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**anonimnystefy****Real Member**- From: The Foundation
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But, where did we use the contour integration?

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**bobbym****Administrator**- From: Bumpkinland
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We considered the poles that were inside the contour, see the graph of the imaginary points.

Then we used the residues and then the formula. That is how you do a contour integration.

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**anonimnystefy****Real Member**- From: The Foundation
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Ok. And why did we take those two poles and not the other two?

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**bobbym****Administrator**- From: Bumpkinland
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Good question. See rule one of my signature.

It seems that the unit circle represents the interval -∞ to ∞. The top half represents 0 to ∞, we took the poles inside there. This is the best I can understand of it.

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**anonimnystefy****Real Member**- From: The Foundation
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Ok, but, why did I see some examples done with a rectangle path instead of a semicircle?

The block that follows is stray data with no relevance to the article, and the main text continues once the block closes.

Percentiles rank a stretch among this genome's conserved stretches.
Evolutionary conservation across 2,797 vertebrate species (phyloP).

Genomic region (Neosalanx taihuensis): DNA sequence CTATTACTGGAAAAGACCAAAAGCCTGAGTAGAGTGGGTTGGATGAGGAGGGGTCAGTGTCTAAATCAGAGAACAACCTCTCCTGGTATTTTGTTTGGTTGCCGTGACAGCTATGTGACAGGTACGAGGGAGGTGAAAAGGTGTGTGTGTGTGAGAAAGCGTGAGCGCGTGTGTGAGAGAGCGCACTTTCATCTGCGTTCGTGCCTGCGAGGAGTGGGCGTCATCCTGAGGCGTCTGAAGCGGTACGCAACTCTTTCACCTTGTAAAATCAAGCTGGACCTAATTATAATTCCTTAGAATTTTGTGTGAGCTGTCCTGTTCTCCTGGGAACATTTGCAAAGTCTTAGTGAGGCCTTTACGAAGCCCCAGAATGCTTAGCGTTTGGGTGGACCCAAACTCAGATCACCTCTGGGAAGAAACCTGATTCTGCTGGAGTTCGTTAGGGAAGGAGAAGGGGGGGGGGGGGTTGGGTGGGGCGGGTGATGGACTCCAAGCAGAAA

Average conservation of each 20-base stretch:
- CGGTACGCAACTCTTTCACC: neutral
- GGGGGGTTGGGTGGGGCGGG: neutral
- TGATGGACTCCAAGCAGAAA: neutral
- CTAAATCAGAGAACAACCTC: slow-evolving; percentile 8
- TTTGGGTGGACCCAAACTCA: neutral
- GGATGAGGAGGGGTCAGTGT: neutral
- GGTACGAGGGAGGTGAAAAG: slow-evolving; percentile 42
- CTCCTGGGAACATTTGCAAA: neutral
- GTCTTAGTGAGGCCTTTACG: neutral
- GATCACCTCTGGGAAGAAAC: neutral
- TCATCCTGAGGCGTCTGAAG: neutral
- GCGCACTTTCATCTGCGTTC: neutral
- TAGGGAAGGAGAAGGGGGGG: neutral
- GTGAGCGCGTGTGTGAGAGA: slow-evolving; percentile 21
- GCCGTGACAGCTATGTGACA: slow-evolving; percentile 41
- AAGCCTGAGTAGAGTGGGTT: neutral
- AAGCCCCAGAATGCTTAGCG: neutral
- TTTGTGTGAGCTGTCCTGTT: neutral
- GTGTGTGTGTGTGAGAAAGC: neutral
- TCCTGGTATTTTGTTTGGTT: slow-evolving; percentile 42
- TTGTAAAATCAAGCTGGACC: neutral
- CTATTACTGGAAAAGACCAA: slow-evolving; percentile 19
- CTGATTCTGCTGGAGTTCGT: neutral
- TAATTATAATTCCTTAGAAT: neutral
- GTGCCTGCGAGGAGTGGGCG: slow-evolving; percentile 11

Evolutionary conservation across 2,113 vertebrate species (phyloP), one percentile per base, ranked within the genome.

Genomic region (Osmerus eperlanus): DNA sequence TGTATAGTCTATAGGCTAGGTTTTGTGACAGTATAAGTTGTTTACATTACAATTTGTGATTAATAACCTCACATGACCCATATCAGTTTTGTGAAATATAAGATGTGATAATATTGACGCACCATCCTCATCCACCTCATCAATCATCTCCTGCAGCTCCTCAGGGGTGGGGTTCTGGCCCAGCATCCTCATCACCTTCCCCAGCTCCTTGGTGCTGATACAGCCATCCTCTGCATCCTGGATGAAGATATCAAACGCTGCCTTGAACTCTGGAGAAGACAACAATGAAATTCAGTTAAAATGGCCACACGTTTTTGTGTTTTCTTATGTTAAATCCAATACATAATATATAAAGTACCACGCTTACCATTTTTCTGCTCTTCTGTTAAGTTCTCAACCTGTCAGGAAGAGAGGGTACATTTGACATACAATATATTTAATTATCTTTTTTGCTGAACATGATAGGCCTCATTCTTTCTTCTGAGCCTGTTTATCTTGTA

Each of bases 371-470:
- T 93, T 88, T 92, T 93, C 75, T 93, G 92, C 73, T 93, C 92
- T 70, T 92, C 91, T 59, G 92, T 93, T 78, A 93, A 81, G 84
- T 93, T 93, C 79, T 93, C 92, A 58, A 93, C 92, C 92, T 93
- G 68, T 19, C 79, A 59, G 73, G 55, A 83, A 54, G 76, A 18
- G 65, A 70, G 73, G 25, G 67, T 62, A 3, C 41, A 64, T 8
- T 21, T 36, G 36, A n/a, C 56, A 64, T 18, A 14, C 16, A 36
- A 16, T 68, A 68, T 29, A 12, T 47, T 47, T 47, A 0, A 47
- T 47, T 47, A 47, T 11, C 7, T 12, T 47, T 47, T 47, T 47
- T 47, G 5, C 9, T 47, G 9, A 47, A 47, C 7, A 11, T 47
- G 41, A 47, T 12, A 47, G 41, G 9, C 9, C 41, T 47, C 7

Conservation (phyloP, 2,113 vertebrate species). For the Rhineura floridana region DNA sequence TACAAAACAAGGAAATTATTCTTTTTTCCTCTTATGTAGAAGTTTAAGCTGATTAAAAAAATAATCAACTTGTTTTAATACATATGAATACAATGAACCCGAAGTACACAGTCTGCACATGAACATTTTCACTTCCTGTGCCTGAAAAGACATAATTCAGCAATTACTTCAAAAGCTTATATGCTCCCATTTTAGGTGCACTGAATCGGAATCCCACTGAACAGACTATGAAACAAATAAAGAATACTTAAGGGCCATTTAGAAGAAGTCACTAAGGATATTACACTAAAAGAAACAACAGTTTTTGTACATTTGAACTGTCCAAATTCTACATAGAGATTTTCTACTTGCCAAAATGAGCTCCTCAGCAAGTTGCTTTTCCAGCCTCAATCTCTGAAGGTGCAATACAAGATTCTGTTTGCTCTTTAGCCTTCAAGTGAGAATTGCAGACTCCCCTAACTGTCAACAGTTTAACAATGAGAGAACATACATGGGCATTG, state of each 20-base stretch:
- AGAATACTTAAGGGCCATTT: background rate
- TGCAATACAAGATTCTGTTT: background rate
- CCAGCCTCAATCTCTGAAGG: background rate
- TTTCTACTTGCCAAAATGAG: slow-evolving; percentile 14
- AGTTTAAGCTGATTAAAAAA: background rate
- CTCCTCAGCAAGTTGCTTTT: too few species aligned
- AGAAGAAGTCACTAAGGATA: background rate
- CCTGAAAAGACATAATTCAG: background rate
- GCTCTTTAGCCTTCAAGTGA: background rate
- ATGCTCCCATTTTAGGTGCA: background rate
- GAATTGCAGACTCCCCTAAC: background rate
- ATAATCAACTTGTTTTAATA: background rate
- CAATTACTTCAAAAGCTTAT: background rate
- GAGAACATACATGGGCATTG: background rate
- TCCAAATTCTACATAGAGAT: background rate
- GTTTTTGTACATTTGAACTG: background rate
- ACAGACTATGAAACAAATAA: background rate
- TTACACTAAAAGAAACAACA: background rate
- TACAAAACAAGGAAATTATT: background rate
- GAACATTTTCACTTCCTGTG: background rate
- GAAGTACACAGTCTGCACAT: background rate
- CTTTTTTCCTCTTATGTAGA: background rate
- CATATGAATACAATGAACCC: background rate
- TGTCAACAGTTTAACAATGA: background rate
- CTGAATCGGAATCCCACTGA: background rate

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**bobbym****Administrator**- From: Bumpkinland
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That I do not know. But this I do know: One thing at a time!

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**bob bundy****Moderator**- Registered: 2010-06-20
- Posts: 6,528

As I understand it if the integral is from -∞ to + ∞ you take all the poles.

In your example you only take the ones in the right side of the Argand diagram because those are the ones enclosed by your contour. As I'm still learning this, what I just said may be rubbish.

As for the shape of the contour, I don't think it matters. It has to enclose the poles, then there's a fiddly bit where the integral simplifies to just the residues at the poles because the rest is zero.

If we get desparate for the reason, I could ask David.

Bob

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**bobbym****Administrator**- From: Bumpkinland
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Hi;

Yes, if you are going from -∞ to + ∞ you would use all the poles.

The only two poles that work are the ones on top of the real axis ( looks like the x axis ) see the drawing. See post #15